650 Parliament damage ‘the worst I have seen for that type of fire,’ deputy fire chief says
Toronto Star

A high-ranking official with Toronto’s fire department says the fire at 650 Parliament St. last summer has caused damages of exceptional proportion, the kinds of which the city has not seen in over 20 years.

“The catastrophic damage that was done to the electrical system and the repair that has been required is absolutely the worst I have seen for that type of fire,” said Deputy Fire Chief Jim Jessop.

“We have seen buildings that have been completely burned to the ground and demolished ... In this case the damage to the structure itself was minimal, the building is still standing. But I have never seen in my career, literally the complete devastation of an entire building’s electrical system as a result of a fire.”

A six-alarm fire broke out at the St. James Town building on Aug. 21, displacing more than 1,500 residents and forcing management and the city into a scramble mode trying to shelter affected people. No major injuries were reported.

Repair work is already underway, but there’s no approximate completion time and no one knows when residents will be able to to reoccupy their units.

The fire department completed the physical examination part of the investigation earlier in the spring, but the final phase — which consists of a thorough review of witness statements, conducting forensic testing on parts of the electrical system, studying audio transmissions as well as reviewing previous records of inspection history — is still underway. This is the part that will determine the actual cause of the fire, Jessop said.

Jessop has visited the building a number of times since the fire, and said every electrical component for the building’s entire system will have to be replaced.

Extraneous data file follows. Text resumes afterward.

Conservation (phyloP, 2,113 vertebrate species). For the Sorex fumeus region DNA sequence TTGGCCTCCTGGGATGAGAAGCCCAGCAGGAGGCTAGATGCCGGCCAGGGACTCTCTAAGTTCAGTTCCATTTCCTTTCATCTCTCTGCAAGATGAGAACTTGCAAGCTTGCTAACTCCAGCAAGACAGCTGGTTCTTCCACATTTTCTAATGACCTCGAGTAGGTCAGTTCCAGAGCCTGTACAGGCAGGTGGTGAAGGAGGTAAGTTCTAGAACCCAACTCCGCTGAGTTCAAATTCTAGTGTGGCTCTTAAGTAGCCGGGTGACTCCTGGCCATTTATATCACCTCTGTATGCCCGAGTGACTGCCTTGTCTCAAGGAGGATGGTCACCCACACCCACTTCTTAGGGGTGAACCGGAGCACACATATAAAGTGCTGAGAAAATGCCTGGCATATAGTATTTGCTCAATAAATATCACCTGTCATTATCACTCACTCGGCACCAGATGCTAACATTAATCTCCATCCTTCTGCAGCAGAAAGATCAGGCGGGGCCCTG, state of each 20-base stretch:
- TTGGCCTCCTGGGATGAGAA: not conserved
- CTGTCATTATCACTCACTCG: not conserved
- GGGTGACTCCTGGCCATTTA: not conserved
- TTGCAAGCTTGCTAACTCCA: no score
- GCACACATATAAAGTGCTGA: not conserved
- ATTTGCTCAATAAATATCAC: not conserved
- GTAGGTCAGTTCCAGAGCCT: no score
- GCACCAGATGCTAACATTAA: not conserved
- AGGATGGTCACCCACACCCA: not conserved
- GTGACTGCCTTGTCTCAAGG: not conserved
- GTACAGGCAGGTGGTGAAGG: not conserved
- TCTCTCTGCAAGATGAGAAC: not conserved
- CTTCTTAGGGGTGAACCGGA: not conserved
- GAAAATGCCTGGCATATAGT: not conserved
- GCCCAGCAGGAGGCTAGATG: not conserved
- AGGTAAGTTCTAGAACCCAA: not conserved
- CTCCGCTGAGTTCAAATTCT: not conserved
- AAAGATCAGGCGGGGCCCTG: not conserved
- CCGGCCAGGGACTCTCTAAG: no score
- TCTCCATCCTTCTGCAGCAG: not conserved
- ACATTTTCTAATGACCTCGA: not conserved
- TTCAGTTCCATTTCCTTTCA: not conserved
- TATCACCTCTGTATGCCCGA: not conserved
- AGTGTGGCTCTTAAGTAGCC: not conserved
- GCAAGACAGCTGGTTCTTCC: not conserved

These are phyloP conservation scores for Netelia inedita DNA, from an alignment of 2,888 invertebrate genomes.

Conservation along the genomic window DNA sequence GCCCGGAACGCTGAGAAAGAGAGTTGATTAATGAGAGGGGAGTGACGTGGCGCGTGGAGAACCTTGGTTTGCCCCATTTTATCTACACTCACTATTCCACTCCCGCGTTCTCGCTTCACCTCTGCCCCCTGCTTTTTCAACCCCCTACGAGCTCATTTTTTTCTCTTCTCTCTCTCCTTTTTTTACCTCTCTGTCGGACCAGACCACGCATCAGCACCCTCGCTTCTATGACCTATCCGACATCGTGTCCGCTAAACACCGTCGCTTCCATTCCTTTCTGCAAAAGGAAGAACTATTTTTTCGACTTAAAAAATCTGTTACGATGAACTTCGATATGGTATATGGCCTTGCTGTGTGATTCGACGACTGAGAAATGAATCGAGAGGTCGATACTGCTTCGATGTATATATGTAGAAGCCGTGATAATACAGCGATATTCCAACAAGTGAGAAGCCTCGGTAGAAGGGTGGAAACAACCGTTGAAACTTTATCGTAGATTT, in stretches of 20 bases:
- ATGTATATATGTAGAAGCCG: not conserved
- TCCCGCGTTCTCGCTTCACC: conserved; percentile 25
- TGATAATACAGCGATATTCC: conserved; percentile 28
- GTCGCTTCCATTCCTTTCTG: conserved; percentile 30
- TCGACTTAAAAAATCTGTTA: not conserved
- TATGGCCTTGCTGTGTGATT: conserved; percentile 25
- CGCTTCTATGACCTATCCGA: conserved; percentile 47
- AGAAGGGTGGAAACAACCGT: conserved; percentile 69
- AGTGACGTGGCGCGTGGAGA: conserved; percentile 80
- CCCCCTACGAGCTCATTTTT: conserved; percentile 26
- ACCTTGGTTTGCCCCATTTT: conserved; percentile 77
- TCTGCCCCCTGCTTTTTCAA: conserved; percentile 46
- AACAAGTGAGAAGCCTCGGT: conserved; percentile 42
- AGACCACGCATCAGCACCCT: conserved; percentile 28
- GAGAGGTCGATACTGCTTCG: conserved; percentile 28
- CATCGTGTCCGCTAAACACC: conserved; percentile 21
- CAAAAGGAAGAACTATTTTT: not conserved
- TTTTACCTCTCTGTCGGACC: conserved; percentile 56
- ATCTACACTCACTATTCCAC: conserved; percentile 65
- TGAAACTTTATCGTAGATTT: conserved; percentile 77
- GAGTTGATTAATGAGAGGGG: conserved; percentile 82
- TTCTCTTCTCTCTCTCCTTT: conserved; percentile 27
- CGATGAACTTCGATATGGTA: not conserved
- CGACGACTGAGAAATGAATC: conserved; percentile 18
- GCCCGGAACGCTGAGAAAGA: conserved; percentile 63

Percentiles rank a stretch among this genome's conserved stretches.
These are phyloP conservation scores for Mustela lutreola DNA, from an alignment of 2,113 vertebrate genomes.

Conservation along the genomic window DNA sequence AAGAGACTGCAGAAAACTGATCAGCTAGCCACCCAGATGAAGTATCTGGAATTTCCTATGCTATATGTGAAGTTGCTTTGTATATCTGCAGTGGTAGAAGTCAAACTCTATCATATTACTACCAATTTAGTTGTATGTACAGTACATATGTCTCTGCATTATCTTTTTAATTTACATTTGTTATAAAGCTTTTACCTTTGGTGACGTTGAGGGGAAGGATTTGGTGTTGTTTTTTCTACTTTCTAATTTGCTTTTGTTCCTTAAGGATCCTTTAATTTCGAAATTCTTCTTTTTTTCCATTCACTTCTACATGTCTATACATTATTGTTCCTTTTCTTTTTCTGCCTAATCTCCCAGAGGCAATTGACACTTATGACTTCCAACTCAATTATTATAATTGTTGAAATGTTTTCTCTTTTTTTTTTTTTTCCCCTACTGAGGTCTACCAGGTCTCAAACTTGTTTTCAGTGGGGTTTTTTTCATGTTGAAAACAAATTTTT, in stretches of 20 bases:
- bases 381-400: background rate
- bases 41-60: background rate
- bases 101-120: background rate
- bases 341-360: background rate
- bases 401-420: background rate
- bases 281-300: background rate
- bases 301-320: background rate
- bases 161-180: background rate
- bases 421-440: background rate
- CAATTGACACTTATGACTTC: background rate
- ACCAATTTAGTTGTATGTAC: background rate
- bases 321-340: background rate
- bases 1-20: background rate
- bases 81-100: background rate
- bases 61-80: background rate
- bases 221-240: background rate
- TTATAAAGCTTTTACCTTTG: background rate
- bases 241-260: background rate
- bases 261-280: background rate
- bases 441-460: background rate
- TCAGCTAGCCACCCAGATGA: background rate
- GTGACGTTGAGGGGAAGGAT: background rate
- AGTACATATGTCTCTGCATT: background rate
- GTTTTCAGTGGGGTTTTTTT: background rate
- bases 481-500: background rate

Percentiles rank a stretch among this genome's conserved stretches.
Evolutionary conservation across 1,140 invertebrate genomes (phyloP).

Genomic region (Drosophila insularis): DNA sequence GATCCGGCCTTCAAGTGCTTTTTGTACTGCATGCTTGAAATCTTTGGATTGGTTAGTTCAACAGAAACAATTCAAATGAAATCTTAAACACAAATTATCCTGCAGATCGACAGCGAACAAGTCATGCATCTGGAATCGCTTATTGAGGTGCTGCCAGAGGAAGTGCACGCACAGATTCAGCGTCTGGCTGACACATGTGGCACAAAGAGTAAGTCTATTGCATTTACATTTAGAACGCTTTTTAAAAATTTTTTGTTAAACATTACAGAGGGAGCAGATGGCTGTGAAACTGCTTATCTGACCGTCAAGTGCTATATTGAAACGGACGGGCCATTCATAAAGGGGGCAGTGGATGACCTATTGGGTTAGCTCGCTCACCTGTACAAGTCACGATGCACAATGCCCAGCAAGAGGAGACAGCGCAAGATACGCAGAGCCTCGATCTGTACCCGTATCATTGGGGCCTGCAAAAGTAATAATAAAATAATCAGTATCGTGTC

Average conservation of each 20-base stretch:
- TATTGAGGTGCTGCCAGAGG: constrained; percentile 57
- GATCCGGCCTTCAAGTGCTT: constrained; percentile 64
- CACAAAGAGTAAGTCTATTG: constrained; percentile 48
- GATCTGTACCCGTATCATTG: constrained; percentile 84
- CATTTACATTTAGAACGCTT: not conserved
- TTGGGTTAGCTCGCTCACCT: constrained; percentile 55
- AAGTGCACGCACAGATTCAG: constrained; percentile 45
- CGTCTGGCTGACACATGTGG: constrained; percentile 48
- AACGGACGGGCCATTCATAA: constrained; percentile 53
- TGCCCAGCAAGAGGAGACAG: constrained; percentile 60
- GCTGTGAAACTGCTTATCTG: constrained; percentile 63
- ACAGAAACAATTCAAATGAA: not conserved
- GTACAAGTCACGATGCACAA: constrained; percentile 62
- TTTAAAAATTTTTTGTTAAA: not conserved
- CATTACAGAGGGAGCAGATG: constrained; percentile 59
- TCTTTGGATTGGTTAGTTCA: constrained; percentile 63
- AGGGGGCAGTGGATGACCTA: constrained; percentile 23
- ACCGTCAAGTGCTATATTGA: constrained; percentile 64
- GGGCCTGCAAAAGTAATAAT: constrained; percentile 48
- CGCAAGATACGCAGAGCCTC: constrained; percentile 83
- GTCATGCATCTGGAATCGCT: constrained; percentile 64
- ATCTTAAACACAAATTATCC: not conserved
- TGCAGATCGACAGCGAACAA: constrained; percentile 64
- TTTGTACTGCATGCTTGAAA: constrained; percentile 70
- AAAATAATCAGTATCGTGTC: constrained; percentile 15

“It’s literally going into walls of every unit, and electrical panels, replacing receptacles, I’ve never seen that before,” he said, noting it’s rare for buildings’ electrical systems to get badly damaged.

A series of electrical system failures at a number of buildings in St. James Town earlier this month left thousands of residents without water and electricity — prompting the city to launch an inspection blitz targeting highrise buildings. Mayor John Tory said these types of issues are largely due to a lack of maintenance. He said the status quo “is unacceptable and needs to stop” because it puts residents’ safety at risk.

Jessop said it’s been clearly evident to Toronto Fire, the city and the Electrical Safety Authority that certain landlords have not been conducting routine preventative maintenance in their systems. Inspections haven’t been properly conducted or completed at several old buildings across the city, he said.

“This causes a significant electrical and fire safety risk,” he said. “We are working collaboratively and proactively and we’re in the process of identifying what are the high-risk buildings based on previous violations, the age of the building or lack of requisite maintenance.”

Saira Husain, a communications manager at the Electrical Safety Authority, declined to discuss specific details of the repair work happening at 650 Parliament, citing confidentiality measures.

“In general terms, the scope of work for any project really varies depending on the building type, its age, size, features and any proposed changes or enhancements,” Husain said.